The op-ed letter in the Beacon Journal Beacon on Sunday revealed no signs that the resistance to UA President Scott Scarborough is weakening . It bore the names of 15 of the top tier faculty, each having been recognized for distinction for their academic achievements . And it was a dark accounting of how things have gone so terribly wrong under Scarborough with the consent of the Board of Trustees that hired him. .
The group had asked the Board for a meeting to discuss the concerns that later led to a no confidence resolution in his imperialistic and incompetent management. But adhering to its Code of Silence, the board ignored the request. Meantime, the negatives have drawn national interest.
( You can read the entire letter online on Ohio.com)
We can only ask the trustees how much longer they will permit Scarborough to run the school in a hostile environment that will impact the trustees when they walk off the campus. Surely they must have some concerns about their own reputations that will suffer from the ongoing decline of the school.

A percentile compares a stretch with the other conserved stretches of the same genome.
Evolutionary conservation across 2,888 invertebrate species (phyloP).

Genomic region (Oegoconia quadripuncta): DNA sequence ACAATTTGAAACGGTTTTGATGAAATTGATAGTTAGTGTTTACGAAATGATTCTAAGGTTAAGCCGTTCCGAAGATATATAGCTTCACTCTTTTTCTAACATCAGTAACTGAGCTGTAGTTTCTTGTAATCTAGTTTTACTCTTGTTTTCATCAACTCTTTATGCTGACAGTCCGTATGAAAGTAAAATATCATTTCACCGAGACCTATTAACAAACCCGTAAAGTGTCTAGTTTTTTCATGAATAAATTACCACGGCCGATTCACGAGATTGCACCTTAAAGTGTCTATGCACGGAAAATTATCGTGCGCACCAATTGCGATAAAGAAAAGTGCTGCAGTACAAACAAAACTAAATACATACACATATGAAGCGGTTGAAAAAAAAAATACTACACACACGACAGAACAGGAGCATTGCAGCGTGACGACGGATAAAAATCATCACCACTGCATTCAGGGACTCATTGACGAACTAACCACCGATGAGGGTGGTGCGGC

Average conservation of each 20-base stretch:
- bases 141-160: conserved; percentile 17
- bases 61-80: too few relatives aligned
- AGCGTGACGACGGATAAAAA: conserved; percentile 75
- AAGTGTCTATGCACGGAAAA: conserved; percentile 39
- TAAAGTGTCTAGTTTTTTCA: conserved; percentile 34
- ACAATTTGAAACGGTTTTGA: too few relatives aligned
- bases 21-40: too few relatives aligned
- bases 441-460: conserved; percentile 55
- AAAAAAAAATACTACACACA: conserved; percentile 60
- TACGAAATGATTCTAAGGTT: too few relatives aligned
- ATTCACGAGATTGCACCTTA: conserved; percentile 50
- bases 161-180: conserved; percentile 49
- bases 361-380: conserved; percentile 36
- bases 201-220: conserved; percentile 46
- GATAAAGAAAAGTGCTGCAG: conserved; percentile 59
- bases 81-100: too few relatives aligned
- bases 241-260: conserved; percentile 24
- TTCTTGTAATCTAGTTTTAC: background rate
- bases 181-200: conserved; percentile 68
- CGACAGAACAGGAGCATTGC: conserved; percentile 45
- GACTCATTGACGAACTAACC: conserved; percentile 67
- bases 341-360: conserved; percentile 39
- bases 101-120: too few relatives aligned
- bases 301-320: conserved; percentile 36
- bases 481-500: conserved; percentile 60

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UPDATE: Following my earlier column referring to an unnamed source who twice described Scarborough as "toast" he emailed me to contend that he may have misled me. Inasmuch as he contacted another blogger and signed it with his name for anybody to see - Duane Isham, a lawyer - I can no longer cover for him. I had received the same text earlier in which he said, in part:
"When I said Scarborough was 'toast' I was paraphrasing what local business leaders were telling me and what it seemed their feeling was as to whether it was too late for Scott Scarborough to turn the situation around and remain in the picture. I was not saying that the Board of Trustees or the Chair, John Pavlov (sic) had reached a decision that Scarborough had to go."
OK, he was quoting some business leaders (who are quite active behind the scenes in this epic) without saying so .And we all know that in common parlance, "toast" means that a person has no further hope for a bright future. But in our conversation there was nothing to suggest that Isham was merely the conduit.